Congresspersons Raúl Grijalva, Norma Torres, James McGovern, and Eleonor Holmes Norton often oppose State Department positions on Latin America, but on July 21, they wrote to Secretary of State Antony Blinken, urging him to pressure Guatemala’s government to allow second-round voting to proceed.

By implicitly supporting Bernardo Arévalo, the U.S. government seems to have reversed course to the extent that it was now speaking up for progressive political leadership─far from its usual practice as regards Latin America. Given its long immersion in Guatemalan affairs, however, U.S. actions there probably are coherent, if not always just or legal.

The United States has recently applied economic sanctions to Guatemalans accused of political corruption. The Defense Department now and then supplies Guatemala’s security forces with military equipment. In October 2022, military vehicles worth $4.4 million were donated, supposedly for use against drug trafficking and for control of migrants. Over many years, the U.S. and Guatemalan militaries have carried out joint exercises.

Really, U.S. intervention is part of Guatemala’s DNA. Cuban investigator Hedelberto López Blanch states that:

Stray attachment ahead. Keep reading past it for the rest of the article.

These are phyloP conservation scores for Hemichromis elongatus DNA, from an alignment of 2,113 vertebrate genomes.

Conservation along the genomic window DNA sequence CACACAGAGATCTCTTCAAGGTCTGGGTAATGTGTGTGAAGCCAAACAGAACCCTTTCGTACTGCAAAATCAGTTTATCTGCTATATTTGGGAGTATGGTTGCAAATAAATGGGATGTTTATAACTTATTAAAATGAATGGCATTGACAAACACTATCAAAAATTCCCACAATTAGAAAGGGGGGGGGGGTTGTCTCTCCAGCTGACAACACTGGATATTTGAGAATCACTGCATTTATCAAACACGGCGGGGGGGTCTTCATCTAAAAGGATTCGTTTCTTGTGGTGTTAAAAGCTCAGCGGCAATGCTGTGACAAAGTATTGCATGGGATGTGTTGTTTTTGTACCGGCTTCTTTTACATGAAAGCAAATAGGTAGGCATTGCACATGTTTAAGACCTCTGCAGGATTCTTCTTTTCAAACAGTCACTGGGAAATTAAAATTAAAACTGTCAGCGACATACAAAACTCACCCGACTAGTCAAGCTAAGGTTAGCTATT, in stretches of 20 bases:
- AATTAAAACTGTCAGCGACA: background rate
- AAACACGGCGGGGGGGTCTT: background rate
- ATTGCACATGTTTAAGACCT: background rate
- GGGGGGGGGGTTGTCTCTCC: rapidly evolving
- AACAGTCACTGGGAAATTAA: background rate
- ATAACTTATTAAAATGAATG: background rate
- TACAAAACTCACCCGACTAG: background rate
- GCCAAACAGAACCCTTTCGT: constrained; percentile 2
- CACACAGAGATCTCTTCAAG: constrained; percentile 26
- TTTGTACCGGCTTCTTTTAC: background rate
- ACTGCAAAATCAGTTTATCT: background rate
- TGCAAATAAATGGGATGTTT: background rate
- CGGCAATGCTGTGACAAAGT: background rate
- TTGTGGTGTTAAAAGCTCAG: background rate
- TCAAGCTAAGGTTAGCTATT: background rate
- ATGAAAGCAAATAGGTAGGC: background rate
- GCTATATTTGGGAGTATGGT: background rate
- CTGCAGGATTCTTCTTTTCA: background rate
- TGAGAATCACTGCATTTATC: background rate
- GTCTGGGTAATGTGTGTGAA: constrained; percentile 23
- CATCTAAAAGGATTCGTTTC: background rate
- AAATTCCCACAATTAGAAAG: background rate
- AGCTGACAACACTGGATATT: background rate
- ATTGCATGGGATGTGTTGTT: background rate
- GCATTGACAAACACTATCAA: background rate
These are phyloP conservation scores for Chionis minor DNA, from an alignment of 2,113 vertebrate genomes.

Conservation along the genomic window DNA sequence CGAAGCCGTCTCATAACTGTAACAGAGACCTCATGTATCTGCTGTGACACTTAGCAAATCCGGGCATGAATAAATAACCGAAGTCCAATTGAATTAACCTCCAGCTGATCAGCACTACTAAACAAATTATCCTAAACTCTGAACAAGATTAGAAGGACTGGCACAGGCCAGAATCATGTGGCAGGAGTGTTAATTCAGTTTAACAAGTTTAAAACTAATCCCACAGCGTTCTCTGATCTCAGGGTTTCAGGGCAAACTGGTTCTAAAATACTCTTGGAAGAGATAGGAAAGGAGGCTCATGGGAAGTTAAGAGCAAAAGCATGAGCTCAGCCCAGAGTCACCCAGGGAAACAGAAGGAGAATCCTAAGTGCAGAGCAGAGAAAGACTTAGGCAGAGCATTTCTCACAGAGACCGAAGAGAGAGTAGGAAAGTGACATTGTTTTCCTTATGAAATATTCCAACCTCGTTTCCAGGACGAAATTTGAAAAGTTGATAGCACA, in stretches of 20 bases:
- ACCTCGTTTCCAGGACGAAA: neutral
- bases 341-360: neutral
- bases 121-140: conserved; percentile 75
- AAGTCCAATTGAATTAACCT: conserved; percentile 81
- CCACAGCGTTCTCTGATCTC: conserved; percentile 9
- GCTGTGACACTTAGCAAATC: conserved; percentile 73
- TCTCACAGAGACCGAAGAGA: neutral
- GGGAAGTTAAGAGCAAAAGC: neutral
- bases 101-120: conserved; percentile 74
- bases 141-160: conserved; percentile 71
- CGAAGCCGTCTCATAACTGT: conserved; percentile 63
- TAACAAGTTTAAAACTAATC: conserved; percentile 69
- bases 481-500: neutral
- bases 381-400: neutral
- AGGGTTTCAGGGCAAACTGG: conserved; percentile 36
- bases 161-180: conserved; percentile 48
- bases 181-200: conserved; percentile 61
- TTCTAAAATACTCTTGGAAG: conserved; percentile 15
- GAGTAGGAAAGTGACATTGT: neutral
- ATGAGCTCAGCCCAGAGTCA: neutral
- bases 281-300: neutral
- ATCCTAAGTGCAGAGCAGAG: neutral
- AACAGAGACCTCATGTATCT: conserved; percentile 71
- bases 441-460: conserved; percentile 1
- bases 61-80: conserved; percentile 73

Before World War II, “Guatemala was in the hands of a few big landowners and U.S. companies… Workers were reduced to conditions of semi-slavery … The government of Jacobo Arbenz tried to change this political, economic, and social system, but in June 1954 he was overthrown by the intervention of the CIA and large U.S. landowning companies.”

For 34 years ending in 1996, the U.S. government─the CIA in particular─was a constant presence. This was a time of rural insurgency, war against Indigenous peoples, and 200,000 deaths. Analyst Marc Weisbrot explained in 1999:

“[O]ur government had extensive and up-to-date knowledge of massacres and other atrocities, while they maintained a close working relationship with the Guatemalan military at all levels. The United States supplied weapons, training, and other aid to the military…. Through some of the worst periods of killings, our government provided crucial political support.”

Seed Party candidate Bernardo Arévalo has coexisted with U.S. interference for a lifetime. He was abroad during his youth after his father, President Juan José Arévalo, went into exile due to the U.S.-assisted 1954 coup. He served Guatemala’s government as a diplomat and mainstay in the Ministry of Foreign Affairs in the closing years of the civil war. He later taught in the United States and worked at the federally funded United States Institute of Peace.

That the Seed Movement represents a new kind of right-wing politics for Guatemala, as suggested by commentator Félix Alvarado, may appeal to the U.S. government. In power, Arévalo supposedly would embrace business competition, be less corrupt, and not be beholden to rabid anti-communists and evangelicals.